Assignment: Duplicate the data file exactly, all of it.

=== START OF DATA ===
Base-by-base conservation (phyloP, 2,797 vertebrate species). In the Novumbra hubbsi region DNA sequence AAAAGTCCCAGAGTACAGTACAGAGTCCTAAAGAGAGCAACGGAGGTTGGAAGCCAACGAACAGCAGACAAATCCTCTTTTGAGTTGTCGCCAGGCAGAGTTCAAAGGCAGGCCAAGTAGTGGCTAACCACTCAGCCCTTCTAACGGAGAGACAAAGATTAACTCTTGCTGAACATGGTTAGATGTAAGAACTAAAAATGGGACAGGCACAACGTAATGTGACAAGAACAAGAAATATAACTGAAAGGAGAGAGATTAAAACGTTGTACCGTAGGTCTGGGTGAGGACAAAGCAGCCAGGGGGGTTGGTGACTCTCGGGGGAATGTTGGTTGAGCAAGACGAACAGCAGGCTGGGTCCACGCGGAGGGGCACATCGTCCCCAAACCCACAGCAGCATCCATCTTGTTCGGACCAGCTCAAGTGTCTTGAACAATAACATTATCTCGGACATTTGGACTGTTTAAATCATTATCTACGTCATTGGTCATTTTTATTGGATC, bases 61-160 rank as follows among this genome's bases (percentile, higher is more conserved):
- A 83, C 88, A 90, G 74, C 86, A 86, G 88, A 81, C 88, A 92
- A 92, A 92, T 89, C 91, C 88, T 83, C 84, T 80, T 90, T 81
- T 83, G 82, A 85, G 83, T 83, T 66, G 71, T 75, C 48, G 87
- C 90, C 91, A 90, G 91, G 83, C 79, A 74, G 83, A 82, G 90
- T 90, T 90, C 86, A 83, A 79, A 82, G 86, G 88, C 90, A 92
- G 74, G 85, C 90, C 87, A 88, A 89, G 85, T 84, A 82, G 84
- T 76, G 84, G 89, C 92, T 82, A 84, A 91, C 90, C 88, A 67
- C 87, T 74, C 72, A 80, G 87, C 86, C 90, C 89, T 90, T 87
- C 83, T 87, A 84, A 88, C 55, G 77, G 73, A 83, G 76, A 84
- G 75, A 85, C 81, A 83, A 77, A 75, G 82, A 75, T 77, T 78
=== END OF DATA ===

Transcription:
Base-by-base conservation (phyloP, 2,797 vertebrate species). In the Novumbra hubbsi region DNA sequence AAAAGTCCCAGAGTACAGTACAGAGTCCTAAAGAGAGCAACGGAGGTTGGAAGCCAACGAACAGCAGACAAATCCTCTTTTGAGTTGTCGCCAGGCAGAGTTCAAAGGCAGGCCAAGTAGTGGCTAACCACTCAGCCCTTCTAACGGAGAGACAAAGATTAACTCTTGCTGAACATGGTTAGATGTAAGAACTAAAAATGGGACAGGCACAACGTAATGTGACAAGAACAAGAAATATAACTGAAAGGAGAGAGATTAAAACGTTGTACCGTAGGTCTGGGTGAGGACAAAGCAGCCAGGGGGGTTGGTGACTCTCGGGGGAATGTTGGTTGAGCAAGACGAACAGCAGGCTGGGTCCACGCGGAGGGGCACATCGTCCCCAAACCCACAGCAGCATCCATCTTGTTCGGACCAGCTCAAGTGTCTTGAACAATAACATTATCTCGGACATTTGGACTGTTTAAATCATTATCTACGTCATTGGTCATTTTTATTGGATC, bases 61-160 rank as follows among this genome's bases (percentile, higher is more conserved):
- A 83, C 88, A 90, G 74, C 86, A 86, G 88, A 81, C 88, A 92
- A 92, A 92, T 89, C 91, C 88, T 83, C 84, T 80, T 90, T 81
- T 83, G 82, A 85, G 83, T 83, T 66, G 71, T 75, C 48, G 87
- C 90, C 91, A 90, G 91, G 83, C 79, A 74, G 83, A 82, G 90
- T 90, T 90, C 86, A 83, A 79, A 82, G 86, G 88, C 90, A 92
- G 74, G 85, C 90, C 87, A 88, A 89, G 85, T 84, A 82, G 84
- T 76, G 84, G 89, C 92, T 82, A 84, A 91, C 90, C 88, A 67
- C 87, T 74, C 72, A 80, G 87, C 86, C 90, C 89, T 90, T 87
- C 83, T 87, A 84, A 88, C 55, G 77, G 73, A 83, G 76, A 84
- G 75, A 85, C 81, A 83, A 77, A 75, G 82, A 75, T 77, T 78